Kids and Pets: A Winning Combination
I grew up in what I call the “pretend country.” We lived on a couple of acres just outside the Tulsa city limits so my father could live his dream of being a farmer in the evenings and weekends. My father was an organic farmer before it was a cool thing to do, and we all benefited from a bounty of fruits and vegetables. There were many great joys for a child growing up in the country, and one of the biggest bonuses was having animals. We had horses, chickens, cows, and of course, dogs and cats.
I was a lucky kid to have so many animals, and as a mother, I was happy to add pets to our family. There are valuable lessons children learn by having animals in their lives. I realize not many kids are going to be able to have horses and cows as I did, but most families can at least work a goldfish into their children’s world. Here are my top seven reasons why pets and kids are a winning combination:
Having animals teaches responsibility. It was my job to go out to the barn and collect eggs every day. I felt important that I was making a valuable contribution to the family, and even on days I didn’t want to do it, I knew it had to be done, or we would have no eggs. From a young age, children can have a chore like feeding an animal or cleaning their habitat.
Even a toddler can feed the cat.
Children learn about caring for others through loving their pets. Last week my grandson’s cat had to go to the veterinarian for a dental cleaning, and Callister expressed great concern for the pain his cat might go through. He also worries about his dog every time there’s a storm because he knows she is frightened of thunder. It’s good to care about others.
Dogs are a kid’s best friend, but if you aren’t “dog people,” there are many other choices. Cats were my daughters’ childhood companions, and we had a few that were loyal as any pet could be. We also had pet mice, a ferret, beta fish, and one summer, we hosted the classroom tarantula. Studies have shown that pets decrease blood pressure, (although the tarantula might have done the opposite for me), and even help kids with anxiety.
Numerous studies have shown that children who grow up in homes with pets have less risk of developing common allergies and asthma.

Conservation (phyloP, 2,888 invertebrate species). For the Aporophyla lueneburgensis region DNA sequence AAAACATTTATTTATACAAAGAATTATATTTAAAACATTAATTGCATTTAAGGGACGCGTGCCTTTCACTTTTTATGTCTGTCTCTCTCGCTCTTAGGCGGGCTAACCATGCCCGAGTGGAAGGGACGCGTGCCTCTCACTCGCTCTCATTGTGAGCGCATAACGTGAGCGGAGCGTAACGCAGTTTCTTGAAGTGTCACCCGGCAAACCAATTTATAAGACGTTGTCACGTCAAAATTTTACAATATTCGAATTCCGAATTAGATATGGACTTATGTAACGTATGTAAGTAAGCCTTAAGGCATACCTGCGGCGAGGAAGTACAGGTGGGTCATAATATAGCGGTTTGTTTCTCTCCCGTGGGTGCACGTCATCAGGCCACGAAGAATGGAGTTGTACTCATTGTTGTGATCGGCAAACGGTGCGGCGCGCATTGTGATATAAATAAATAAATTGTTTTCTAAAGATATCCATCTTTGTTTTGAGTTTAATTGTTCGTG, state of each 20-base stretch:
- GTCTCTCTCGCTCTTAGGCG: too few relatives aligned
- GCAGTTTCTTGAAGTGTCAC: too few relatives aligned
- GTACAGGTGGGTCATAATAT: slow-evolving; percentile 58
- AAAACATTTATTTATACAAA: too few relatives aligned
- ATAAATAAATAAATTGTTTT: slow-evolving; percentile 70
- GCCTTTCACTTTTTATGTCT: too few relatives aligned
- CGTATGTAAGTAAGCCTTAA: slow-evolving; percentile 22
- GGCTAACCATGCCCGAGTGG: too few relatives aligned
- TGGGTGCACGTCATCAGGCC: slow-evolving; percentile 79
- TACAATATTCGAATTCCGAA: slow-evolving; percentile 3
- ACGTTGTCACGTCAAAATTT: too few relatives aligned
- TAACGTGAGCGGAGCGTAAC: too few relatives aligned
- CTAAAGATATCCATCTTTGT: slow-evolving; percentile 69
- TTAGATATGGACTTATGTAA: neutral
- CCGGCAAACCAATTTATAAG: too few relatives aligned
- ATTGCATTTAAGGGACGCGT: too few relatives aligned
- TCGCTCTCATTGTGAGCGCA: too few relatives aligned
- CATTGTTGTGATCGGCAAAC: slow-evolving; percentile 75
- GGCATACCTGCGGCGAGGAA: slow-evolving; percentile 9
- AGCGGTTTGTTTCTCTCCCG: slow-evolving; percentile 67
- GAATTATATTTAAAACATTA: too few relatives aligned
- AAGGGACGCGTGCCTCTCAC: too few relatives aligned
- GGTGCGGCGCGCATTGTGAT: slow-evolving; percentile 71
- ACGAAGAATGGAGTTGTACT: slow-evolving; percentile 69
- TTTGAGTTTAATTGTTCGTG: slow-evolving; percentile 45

Dogs need to be walked, so there is built-in daily exercise. Besides a walk, there is usually lots of running around the backyard with the dogs. Plus, don’t forget someone has to pick up the mess in the yard, and that’s a perfect kid chore.
6. Family bond
Pets create a common bond for the family. Are you a dog family, a cat family, or maybe you love the reptiles? At the far end of the spectrum, it might even become part of your family identity like it was for our family. When my children were in elementary school, we began fostering cats for a rescue group and Tulsa Animal Welfare, eventually fostering a total of 82 cats and two dogs. Fostering gave our family a shared love and a mutual goal of helping animals find their forever homes.
7. Cycle of Life
This is a nice way to say children experience death through the loss of pets. Having a pet teaches children about the cycle of life from birth through death. Yes, it is heartbreaking to see your beloved pets die, but we learn that all creatures, including humans, eventually pass.
If you’re considering a pet, do some research to determine what pet fits your family lifestyle and personality the best. When deciding what pet is best for your family, consider these variables: the age and temperament of your kids, the size of your home and backyard, your financial situation, and your chaos/ mess tolerance. As much as I advocate for having pets, I also warn it’s a big commitment. Bringing a pet into your home is a big decision that requires thought and planning.
August is “Clear the shelters month,” so please consider adopting an animal rather than buying one. Check out the wonderful animals at the Tulsa SPCA looking for their forever homes. Find the right fit, and the animal will be lucky, and your child will reap great benefits also. Kids and pets are a winning combination!
The cat we adopted when my daughters were preschoolers was still at home with us until the girls were sophomores in college!